Platter 2010 launched, in black and gilt

Platter’s 2010 wine guide was launched last night, 12 November, with 130-odd people politely pushing each other aside in a room that was rather too small (no doubt the season had been expected to be summer enough for the usual outdoors function) to get tastes of the 41 five-star wines in the rather horrible little wine-glasses that most of them were furnished with.

Despite this, it was a great evening as usual, not least for the wine and the chit-chat with some 30 top winemakers present. There was little new to be announced, as the list of five-star wines had perforce been made available prior to their showing at the London Megatasting. And there’d already been pictures published of the book, so some knew that the cover was elegant black with gold lettering. The most important thing was the declaration of the Winery of the Year – the choice of the guide’s editor, Philip van Zyl, and a closely guarded secret. I had proof-read most of the guide (in a great rush, I should hastily add, in case it becomes clear than even more things slipped by me than usual), but not the crucial page that made this announcement.

In the event, though, Philip’s choice was what mine would also have been (as I made clear in an earlier blog). “Five-star ratings for both its wines this edition … one of the first to seriously explore the viticultural potential of the Swartland, and in the process inspiring an ever-larger and accomplished group of terroir-focused contenders across the winelands, our award winner continues to retain its status as a true Cape icon”. Thus Philip about Sadie Family Wines, and a suave-looking Eben Sadie went up to collect his certificate.

Eben actually collected four of the cardboard tubes that Platter thinks smart enough for what many people regard as the most prestigious award for Cape winemaking. There’s something a bit homespun about the Platter launch – at its best, this means publisher Andrew McDowall chatting casually and forgetfully with winning charm, at its worst it is cardboard tubes and poor wine-glasses. I daresay Eben – who tends to take his own Riedel glasses to restaurants – was only too happy to be forgiving on the night as he clutched his chunky little goblet. But a little more pomp and circumstance (and fancier cardboard tubes?) would be in order, I think – and the crowd, with plenty of good will, and adequately oiled by the time the award-giving came around, would surely have been happy to do a bit more applauding than they got the chance for.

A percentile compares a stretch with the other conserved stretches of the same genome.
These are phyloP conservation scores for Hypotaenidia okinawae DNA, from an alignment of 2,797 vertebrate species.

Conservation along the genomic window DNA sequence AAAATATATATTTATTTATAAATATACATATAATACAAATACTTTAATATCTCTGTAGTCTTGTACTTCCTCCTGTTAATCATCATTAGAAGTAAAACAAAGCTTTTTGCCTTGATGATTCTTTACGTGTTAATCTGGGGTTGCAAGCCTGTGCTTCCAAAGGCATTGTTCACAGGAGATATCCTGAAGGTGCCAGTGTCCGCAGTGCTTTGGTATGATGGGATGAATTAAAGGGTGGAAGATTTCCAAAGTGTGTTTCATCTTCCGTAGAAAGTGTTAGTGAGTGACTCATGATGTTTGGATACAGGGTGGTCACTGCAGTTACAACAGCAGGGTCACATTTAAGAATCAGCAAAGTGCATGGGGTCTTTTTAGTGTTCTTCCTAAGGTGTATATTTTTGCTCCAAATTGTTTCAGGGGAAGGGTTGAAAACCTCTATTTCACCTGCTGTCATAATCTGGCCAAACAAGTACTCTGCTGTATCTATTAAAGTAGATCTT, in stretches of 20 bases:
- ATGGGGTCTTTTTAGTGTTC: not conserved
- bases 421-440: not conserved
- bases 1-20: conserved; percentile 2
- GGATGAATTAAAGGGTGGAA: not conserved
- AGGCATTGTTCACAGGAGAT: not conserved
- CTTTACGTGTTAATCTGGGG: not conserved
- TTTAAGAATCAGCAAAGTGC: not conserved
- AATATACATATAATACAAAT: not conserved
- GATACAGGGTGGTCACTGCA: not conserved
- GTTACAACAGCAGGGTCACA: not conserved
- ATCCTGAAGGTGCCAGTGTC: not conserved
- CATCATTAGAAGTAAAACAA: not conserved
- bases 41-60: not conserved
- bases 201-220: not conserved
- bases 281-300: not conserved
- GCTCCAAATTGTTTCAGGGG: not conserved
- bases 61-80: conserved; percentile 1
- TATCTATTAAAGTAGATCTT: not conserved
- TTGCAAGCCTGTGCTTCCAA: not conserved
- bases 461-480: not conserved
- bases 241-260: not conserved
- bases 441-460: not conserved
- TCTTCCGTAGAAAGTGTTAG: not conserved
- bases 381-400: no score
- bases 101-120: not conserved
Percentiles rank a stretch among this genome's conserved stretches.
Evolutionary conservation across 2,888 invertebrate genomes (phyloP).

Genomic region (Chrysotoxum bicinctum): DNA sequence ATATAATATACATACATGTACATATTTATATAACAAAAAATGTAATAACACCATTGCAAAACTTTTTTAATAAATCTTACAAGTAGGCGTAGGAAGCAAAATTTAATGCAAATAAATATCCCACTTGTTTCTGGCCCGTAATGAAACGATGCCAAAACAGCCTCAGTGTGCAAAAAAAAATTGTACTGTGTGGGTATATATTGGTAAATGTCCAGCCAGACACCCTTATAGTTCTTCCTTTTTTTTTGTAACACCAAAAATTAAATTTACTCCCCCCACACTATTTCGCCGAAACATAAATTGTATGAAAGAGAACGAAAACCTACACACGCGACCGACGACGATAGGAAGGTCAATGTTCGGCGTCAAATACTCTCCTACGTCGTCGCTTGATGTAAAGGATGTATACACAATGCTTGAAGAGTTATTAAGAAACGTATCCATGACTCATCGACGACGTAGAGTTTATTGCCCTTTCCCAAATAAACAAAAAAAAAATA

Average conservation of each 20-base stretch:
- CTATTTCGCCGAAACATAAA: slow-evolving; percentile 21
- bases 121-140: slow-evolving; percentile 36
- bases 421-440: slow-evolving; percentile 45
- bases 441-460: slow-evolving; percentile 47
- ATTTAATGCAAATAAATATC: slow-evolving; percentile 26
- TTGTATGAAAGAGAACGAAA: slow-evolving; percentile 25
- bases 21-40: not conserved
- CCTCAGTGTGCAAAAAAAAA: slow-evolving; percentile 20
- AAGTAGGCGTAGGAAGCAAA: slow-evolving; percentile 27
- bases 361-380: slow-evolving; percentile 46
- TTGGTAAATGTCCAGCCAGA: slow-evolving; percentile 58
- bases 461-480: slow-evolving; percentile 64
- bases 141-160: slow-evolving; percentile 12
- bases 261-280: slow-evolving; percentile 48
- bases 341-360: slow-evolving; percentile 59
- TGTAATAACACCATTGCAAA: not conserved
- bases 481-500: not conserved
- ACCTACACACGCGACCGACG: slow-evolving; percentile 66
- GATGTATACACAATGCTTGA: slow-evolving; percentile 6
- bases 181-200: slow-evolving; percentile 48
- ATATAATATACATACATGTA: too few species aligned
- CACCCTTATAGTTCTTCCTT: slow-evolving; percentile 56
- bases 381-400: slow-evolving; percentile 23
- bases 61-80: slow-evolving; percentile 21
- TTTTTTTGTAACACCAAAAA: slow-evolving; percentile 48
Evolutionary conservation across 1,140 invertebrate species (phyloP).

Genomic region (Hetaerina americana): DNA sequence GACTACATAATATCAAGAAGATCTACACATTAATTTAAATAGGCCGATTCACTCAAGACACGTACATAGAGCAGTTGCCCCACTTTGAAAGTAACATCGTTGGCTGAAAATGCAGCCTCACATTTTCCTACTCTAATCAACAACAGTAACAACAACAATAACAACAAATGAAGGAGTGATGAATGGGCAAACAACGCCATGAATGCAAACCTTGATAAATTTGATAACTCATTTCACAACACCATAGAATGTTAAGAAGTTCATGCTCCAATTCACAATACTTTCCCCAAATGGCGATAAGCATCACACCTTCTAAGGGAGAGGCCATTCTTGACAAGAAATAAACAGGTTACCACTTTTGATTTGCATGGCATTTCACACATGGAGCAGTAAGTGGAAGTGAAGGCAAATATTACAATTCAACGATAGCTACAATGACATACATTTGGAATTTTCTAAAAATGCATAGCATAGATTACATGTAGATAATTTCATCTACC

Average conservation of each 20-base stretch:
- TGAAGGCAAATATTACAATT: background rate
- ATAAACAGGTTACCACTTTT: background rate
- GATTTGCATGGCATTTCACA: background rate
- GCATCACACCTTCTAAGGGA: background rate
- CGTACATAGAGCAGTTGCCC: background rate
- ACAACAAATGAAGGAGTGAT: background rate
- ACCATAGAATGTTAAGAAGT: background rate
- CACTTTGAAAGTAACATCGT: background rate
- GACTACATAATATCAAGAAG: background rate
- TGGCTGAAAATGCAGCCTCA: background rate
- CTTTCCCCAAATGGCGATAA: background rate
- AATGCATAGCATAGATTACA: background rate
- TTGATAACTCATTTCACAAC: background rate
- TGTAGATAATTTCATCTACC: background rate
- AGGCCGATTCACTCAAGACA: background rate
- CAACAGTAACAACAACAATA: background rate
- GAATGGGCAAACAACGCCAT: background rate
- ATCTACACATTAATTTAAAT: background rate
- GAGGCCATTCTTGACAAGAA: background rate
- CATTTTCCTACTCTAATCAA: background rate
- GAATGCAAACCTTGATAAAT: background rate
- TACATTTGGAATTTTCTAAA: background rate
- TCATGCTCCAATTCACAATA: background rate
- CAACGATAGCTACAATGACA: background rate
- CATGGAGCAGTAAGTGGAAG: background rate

I should also report on a few other Platter things that are newsy. The esteemed publisher read out a fairly turgid page which I didn’t understand much of but had something to do with a “sustainability focus” that is be a feature of the 2011 guide – “an initiative aimed at promoting the sustainability of our own business, our partners’ and suppliers’, as well as the sustainability of the wine-producers featured in our pages”, so the press release later informed me. And you thought Platter’s was a mere guide to 6000 or so wines! No doubt all shall be revealed next year, and the print will get even tinier and the wine descriptions even shorter to accommodate yet another new element. Can Platter forever carry on expanding its content – including 50+ new wineries and brands this year – without taking some more radical decision than trimming entries and making the typeface smaller? Though I must say that the new layout design in the 2010 guide is very good and stylish, with a much more spacious feel to it than previously.

And you might also have thought Platter’s was a mere book. More immediately significant to many than a future sustainability focus was the announcement of “a mobile version” of the guide-encyclopedia for the Apple iPhone and iPod touch. I’m not sure of the cost of that – perhaps the same as for the book, which has a suggested retail price of R150 less 5 cents. It’s unlikely to be in the shops for a few weeks, I think.) For that you get all the encyclopedic stuff and a lot of wine notes (some of which, I should declare, I had an interest in as a taster, writer and editor), and two interesting prefaces: one a “message” from the international eminence Hugh Johnson, the other in which “John and Erica Platter reflect”. This is, after all, the 30th Anniversary edition of the little guide the Platter pair started so long ago. Of course they were there at the launch in Stellenbosch, as the photo alongside proves.

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